I already loved Chimamanda Ngozi Adichie, which, sometimes, is too much pressure for a new book. Thankfully, this book only confirmed my opinion. Set in America and Nigeria, this is a story about race, identity, home and love. I loved the writing, the journey of the characters, the time spent in Nigeria and was fascinated with the details about hair and being a non-American black person.
The Binti trilogy finished with Binti dealing with the war between the Khoush and Meduse people. Loyalty is tested, identity is constantly changing, and Binti must find strength beyond imagining to save her people, and her friends. This series is extraordinarily imaginative; and world-building is its focus. If you read more for character or plot, you may not find this is for you, but it has a deep sense of place, and is full of wondrous, vibrant, out of this world detail.
Another great African/Australian adventure from Tony Park, this time with an historical element. An Australian man is approached by a South African journalist about one of his ancestor’s time in South Africa, and German South West Africa, now Namibia, around the time of the Anglo-Boer War. He becomes involved in a dangerous mystery, and both the modern and historical storylines are full of action, intrigue, historical detail, and romance. Fast paced, with twists and turns, and a lot of fun.
Home is the second book in the Binti trilogy, and is set a year after Binti left her home in Africa for Oomza Uni, far away in space. Binti has thrived at Uni, but feels the need to go home to face her family and her culture. Along with typical coming of age elements, this story is full of imaginative world building, playing with folklore, science, and maths. Like the first, it is short, and also deals with trauma, transformation, prejudice, and love.
Zelie is a girl who makes mistakes, who gets in trouble. The events of one particular day change everything for herself, her family, and the whole of her country. Children of Blood and Bone is set in a fictional version of Nigeria, where magic existed, but is now held back by a violent king. Zelie begins a journey to bring it back. I listened to the audio book, and really enjoyed the accent, along with the imaginative detail, and the passionate fight to end oppression.
Binti is the first of her people to be offered a place at Oomza Uni, and she decides to go against their wishes. As she travels to the uni on a faraway planet, she is faced with a life and death situation with a violent, alien race. This is a tiny, award winning, sci-fi, afrofuturistic, coming of age novella, about a girl who leaves her traditional life in Africa to explore her own potential. I’m off to reserve the rest of the series.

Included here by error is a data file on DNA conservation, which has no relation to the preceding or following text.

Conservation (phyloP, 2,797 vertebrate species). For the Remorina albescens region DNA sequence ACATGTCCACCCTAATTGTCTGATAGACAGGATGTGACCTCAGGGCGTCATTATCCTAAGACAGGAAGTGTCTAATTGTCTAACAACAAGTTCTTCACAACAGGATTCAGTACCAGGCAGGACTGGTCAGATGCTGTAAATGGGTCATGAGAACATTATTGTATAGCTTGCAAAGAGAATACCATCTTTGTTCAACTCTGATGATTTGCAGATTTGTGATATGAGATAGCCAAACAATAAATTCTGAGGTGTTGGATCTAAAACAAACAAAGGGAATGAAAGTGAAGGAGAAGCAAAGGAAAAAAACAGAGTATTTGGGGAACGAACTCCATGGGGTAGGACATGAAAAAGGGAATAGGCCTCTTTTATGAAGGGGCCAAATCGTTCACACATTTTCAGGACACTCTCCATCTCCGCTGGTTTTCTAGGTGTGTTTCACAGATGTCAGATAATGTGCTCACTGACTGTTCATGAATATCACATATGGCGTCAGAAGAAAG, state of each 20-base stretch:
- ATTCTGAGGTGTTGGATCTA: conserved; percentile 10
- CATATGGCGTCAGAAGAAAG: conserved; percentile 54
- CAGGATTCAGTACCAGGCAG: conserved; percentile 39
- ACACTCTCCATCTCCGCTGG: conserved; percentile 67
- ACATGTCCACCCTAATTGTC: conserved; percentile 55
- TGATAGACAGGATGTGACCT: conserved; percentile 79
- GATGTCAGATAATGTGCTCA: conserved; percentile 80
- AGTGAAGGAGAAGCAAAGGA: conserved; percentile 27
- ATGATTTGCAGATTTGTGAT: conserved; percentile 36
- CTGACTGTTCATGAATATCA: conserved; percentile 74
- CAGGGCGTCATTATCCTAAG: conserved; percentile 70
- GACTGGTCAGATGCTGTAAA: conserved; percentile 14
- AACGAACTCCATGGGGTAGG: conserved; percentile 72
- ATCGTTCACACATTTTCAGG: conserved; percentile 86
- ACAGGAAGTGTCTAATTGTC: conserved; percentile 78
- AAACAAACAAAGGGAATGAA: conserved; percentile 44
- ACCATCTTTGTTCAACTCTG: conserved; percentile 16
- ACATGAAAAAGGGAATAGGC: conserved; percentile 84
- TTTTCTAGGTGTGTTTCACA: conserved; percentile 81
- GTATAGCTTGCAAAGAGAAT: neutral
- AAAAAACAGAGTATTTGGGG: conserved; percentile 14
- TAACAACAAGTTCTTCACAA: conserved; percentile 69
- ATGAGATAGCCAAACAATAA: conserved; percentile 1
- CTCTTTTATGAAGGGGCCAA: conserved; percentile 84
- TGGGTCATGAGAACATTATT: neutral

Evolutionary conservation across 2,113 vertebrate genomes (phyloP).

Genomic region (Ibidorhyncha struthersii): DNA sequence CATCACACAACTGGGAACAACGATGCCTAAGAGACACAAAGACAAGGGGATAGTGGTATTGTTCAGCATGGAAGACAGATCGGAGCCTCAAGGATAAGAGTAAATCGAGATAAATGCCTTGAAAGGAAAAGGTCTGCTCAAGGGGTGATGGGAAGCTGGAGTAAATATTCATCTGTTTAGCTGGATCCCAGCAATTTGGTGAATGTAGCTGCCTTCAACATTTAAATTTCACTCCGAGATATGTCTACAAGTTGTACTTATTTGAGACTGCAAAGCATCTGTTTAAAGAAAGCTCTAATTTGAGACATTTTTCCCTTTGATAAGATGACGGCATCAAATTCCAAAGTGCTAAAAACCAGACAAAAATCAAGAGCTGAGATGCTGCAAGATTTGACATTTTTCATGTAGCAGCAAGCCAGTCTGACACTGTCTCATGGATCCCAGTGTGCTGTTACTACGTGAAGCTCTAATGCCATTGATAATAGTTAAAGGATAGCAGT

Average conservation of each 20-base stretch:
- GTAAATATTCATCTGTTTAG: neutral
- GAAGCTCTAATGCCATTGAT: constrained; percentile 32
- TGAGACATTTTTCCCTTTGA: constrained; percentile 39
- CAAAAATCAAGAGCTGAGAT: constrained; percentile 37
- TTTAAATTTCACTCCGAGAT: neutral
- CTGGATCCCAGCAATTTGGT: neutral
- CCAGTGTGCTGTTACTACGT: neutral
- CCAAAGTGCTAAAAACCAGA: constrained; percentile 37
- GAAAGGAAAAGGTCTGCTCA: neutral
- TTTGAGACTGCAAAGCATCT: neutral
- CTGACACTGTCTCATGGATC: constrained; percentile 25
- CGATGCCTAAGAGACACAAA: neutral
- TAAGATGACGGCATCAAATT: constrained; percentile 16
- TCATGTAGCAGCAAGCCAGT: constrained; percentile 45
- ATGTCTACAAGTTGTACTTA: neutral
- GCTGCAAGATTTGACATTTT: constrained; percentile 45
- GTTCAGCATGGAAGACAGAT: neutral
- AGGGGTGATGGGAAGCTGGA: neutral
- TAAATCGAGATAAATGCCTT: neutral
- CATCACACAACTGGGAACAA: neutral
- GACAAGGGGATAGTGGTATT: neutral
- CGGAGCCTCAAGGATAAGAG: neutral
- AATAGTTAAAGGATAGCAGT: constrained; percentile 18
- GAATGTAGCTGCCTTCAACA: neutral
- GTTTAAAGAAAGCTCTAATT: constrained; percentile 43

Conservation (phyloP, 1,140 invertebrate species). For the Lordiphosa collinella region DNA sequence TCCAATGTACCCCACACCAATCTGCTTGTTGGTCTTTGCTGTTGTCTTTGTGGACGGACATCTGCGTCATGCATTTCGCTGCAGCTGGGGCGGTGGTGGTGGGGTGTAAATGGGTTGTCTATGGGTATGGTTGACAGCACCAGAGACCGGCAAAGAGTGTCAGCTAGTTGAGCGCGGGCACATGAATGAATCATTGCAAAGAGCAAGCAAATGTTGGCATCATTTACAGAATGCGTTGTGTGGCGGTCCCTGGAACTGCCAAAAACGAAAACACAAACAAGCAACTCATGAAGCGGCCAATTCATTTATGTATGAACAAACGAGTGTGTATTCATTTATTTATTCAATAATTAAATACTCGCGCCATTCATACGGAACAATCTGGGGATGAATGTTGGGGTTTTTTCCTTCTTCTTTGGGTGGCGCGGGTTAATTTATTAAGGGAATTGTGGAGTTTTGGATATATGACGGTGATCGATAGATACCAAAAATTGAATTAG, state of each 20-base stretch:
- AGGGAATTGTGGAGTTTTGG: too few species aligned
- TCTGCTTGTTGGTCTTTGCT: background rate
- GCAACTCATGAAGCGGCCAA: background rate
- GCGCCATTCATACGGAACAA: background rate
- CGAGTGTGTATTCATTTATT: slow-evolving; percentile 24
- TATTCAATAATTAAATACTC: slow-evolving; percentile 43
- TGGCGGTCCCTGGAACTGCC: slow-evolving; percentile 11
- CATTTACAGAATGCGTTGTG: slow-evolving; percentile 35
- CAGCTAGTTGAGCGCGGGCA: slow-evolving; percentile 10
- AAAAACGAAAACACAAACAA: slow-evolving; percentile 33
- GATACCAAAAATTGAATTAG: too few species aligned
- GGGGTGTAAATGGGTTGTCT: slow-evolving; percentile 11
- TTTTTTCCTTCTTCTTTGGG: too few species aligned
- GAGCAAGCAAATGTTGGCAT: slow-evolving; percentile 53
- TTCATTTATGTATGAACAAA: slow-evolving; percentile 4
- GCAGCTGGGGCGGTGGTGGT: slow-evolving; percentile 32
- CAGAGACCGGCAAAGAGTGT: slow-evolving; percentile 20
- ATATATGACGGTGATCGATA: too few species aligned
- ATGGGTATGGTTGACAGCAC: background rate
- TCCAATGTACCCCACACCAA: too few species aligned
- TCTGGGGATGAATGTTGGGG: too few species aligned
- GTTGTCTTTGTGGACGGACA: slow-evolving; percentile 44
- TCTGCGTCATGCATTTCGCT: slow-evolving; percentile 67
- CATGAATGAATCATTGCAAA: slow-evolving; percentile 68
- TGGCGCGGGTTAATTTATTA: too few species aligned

Alice is struggling to adapt to life in Tangier with her new husband, when a friend from college, Lucy, turns up unannounced. They haven’t seen each other since a nasty accident, and things soon start to go wrong for Alice; is she being manipulated, or is she going mad? There’s a strong sense of place, Bennington College and the oppressive heat and dirt of Tangier, and the we swap perspectives between Alice and Lucy. It’s a little bit The Secret History, a little bit The Talented Mr Ripley, but while it was definitely psychological, and I found it enjoyable, it wasn’t all that thrilling. I do love the cover.
Korede’s younger sister, Ayoola, has just killed her third boyfriend, and calls practical Korede to come and clean up. Things get tricky when the sisters both have their eye on the same man. Lots of typical sister relationship issues, and some that are not so typical, in this darkly amusing book. It’s a quick read, with a great Nigerian setting.
I don’t think I have read anything quite like this. It is deeply imaginative, lyrical and magical, but I didn’t enjoy the experience very much. Ada is born with ogbanje – Nigerian gods – inside of her; they live in her mind and sometimes take over her body, trying at once to protect and destroy her. It could be a story of mental illness, or of the multiple selves we have within us. It is very dark, with trauma, physical and mental violence, and much wrestling with sexual and gender identity. It’s an uncomfortable read, but not a journey without value.
Three and a half stars for Hold, a story about Belinda, a Ghanaian teenager who, having adjusted from village life to that of a housegirl, makes another move, to London. In London, she lives with a Ghanaian couple, and their daughter, Amma, who is struggling, and her parents hope Belinda can get her back on track. It is a quiet coming of age story, dealing with culture, duty, shame, belonging and growing into a sense of self. My favourite character was the younger Mary, left behind in Ghana; spirited and funny. The pace of this novel is slow, and it didn’t move me quite as much as I feel it could have.